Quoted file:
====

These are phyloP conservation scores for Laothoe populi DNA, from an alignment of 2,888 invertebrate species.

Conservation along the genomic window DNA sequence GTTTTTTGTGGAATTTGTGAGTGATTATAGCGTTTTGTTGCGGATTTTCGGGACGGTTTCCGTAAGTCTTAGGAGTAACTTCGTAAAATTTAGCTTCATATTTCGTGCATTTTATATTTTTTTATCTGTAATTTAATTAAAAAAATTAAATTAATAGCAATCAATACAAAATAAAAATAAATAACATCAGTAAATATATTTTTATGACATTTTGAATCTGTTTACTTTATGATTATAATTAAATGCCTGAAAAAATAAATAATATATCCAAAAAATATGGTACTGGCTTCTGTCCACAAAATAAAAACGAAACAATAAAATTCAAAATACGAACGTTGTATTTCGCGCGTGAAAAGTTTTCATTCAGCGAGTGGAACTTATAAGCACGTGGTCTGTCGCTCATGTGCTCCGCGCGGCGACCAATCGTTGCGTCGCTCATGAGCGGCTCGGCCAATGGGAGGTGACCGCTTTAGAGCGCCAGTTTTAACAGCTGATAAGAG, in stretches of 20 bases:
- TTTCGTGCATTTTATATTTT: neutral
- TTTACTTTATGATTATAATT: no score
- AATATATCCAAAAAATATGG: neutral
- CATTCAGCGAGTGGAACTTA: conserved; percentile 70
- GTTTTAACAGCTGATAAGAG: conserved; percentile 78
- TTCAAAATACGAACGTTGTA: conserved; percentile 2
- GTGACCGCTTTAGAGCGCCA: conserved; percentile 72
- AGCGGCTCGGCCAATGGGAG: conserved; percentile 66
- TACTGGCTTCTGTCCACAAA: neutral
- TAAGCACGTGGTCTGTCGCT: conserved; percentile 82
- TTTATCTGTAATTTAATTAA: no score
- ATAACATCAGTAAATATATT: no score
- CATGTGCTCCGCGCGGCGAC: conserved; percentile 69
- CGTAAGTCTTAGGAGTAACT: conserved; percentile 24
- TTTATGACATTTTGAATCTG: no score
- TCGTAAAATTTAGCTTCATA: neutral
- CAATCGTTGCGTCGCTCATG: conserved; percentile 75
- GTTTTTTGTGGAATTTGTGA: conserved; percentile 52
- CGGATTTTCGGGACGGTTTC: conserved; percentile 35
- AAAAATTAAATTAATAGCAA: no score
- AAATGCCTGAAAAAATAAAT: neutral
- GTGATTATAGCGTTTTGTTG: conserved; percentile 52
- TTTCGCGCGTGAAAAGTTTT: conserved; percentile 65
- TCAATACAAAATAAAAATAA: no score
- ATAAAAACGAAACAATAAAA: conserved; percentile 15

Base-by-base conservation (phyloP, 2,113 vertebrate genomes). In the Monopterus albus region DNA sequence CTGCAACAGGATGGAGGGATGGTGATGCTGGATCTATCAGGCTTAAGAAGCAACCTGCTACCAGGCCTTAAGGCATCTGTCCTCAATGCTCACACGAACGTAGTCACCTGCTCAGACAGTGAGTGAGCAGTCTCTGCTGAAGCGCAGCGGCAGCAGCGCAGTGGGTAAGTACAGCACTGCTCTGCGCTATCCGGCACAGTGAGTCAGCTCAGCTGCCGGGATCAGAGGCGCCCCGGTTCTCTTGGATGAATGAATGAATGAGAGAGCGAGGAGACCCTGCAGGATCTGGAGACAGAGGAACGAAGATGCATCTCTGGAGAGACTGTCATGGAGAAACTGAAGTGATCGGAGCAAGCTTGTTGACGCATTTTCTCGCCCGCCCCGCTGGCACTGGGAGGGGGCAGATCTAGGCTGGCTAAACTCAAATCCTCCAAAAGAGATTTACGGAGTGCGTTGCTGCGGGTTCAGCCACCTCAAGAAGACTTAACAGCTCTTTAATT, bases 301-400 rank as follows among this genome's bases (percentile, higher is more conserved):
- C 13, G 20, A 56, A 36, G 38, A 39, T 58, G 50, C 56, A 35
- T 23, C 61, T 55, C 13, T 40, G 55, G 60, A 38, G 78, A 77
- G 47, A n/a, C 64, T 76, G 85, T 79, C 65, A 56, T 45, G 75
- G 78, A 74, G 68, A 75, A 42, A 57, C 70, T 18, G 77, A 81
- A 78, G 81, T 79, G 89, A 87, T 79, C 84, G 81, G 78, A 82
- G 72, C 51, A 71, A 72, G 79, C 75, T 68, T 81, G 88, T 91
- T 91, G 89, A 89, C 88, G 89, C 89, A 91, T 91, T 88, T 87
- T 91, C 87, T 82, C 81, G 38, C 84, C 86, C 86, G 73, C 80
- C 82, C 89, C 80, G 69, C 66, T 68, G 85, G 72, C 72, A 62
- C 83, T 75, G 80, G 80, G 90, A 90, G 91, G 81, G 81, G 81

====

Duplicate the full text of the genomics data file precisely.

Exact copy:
These are phyloP conservation scores for Laothoe populi DNA, from an alignment of 2,888 invertebrate species.

Conservation along the genomic window DNA sequence GTTTTTTGTGGAATTTGTGAGTGATTATAGCGTTTTGTTGCGGATTTTCGGGACGGTTTCCGTAAGTCTTAGGAGTAACTTCGTAAAATTTAGCTTCATATTTCGTGCATTTTATATTTTTTTATCTGTAATTTAATTAAAAAAATTAAATTAATAGCAATCAATACAAAATAAAAATAAATAACATCAGTAAATATATTTTTATGACATTTTGAATCTGTTTACTTTATGATTATAATTAAATGCCTGAAAAAATAAATAATATATCCAAAAAATATGGTACTGGCTTCTGTCCACAAAATAAAAACGAAACAATAAAATTCAAAATACGAACGTTGTATTTCGCGCGTGAAAAGTTTTCATTCAGCGAGTGGAACTTATAAGCACGTGGTCTGTCGCTCATGTGCTCCGCGCGGCGACCAATCGTTGCGTCGCTCATGAGCGGCTCGGCCAATGGGAGGTGACCGCTTTAGAGCGCCAGTTTTAACAGCTGATAAGAG, in stretches of 20 bases:
- TTTCGTGCATTTTATATTTT: neutral
- TTTACTTTATGATTATAATT: no score
- AATATATCCAAAAAATATGG: neutral
- CATTCAGCGAGTGGAACTTA: conserved; percentile 70
- GTTTTAACAGCTGATAAGAG: conserved; percentile 78
- TTCAAAATACGAACGTTGTA: conserved; percentile 2
- GTGACCGCTTTAGAGCGCCA: conserved; percentile 72
- AGCGGCTCGGCCAATGGGAG: conserved; percentile 66
- TACTGGCTTCTGTCCACAAA: neutral
- TAAGCACGTGGTCTGTCGCT: conserved; percentile 82
- TTTATCTGTAATTTAATTAA: no score
- ATAACATCAGTAAATATATT: no score
- CATGTGCTCCGCGCGGCGAC: conserved; percentile 69
- CGTAAGTCTTAGGAGTAACT: conserved; percentile 24
- TTTATGACATTTTGAATCTG: no score
- TCGTAAAATTTAGCTTCATA: neutral
- CAATCGTTGCGTCGCTCATG: conserved; percentile 75
- GTTTTTTGTGGAATTTGTGA: conserved; percentile 52
- CGGATTTTCGGGACGGTTTC: conserved; percentile 35
- AAAAATTAAATTAATAGCAA: no score
- AAATGCCTGAAAAAATAAAT: neutral
- GTGATTATAGCGTTTTGTTG: conserved; percentile 52
- TTTCGCGCGTGAAAAGTTTT: conserved; percentile 65
- TCAATACAAAATAAAAATAA: no score
- ATAAAAACGAAACAATAAAA: conserved; percentile 15

Base-by-base conservation (phyloP, 2,113 vertebrate genomes). In the Monopterus albus region DNA sequence CTGCAACAGGATGGAGGGATGGTGATGCTGGATCTATCAGGCTTAAGAAGCAACCTGCTACCAGGCCTTAAGGCATCTGTCCTCAATGCTCACACGAACGTAGTCACCTGCTCAGACAGTGAGTGAGCAGTCTCTGCTGAAGCGCAGCGGCAGCAGCGCAGTGGGTAAGTACAGCACTGCTCTGCGCTATCCGGCACAGTGAGTCAGCTCAGCTGCCGGGATCAGAGGCGCCCCGGTTCTCTTGGATGAATGAATGAATGAGAGAGCGAGGAGACCCTGCAGGATCTGGAGACAGAGGAACGAAGATGCATCTCTGGAGAGACTGTCATGGAGAAACTGAAGTGATCGGAGCAAGCTTGTTGACGCATTTTCTCGCCCGCCCCGCTGGCACTGGGAGGGGGCAGATCTAGGCTGGCTAAACTCAAATCCTCCAAAAGAGATTTACGGAGTGCGTTGCTGCGGGTTCAGCCACCTCAAGAAGACTTAACAGCTCTTTAATT, bases 301-400 rank as follows among this genome's bases (percentile, higher is more conserved):
- C 13, G 20, A 56, A 36, G 38, A 39, T 58, G 50, C 56, A 35
- T 23, C 61, T 55, C 13, T 40, G 55, G 60, A 38, G 78, A 77
- G 47, A n/a, C 64, T 76, G 85, T 79, C 65, A 56, T 45, G 75
- G 78, A 74, G 68, A 75, A 42, A 57, C 70, T 18, G 77, A 81
- A 78, G 81, T 79, G 89, A 87, T 79, C 84, G 81, G 78, A 82
- G 72, C 51, A 71, A 72, G 79, C 75, T 68, T 81, G 88, T 91
- T 91, G 89, A 89, C 88, G 89, C 89, A 91, T 91, T 88, T 87
- T 91, C 87, T 82, C 81, G 38, C 84, C 86, C 86, G 73, C 80
- C 82, C 89, C 80, G 69, C 66, T 68, G 85, G 72, C 72, A 62
- C 83, T 75, G 80, G 80, G 90, A 90, G 91, G 81, G 81, G 81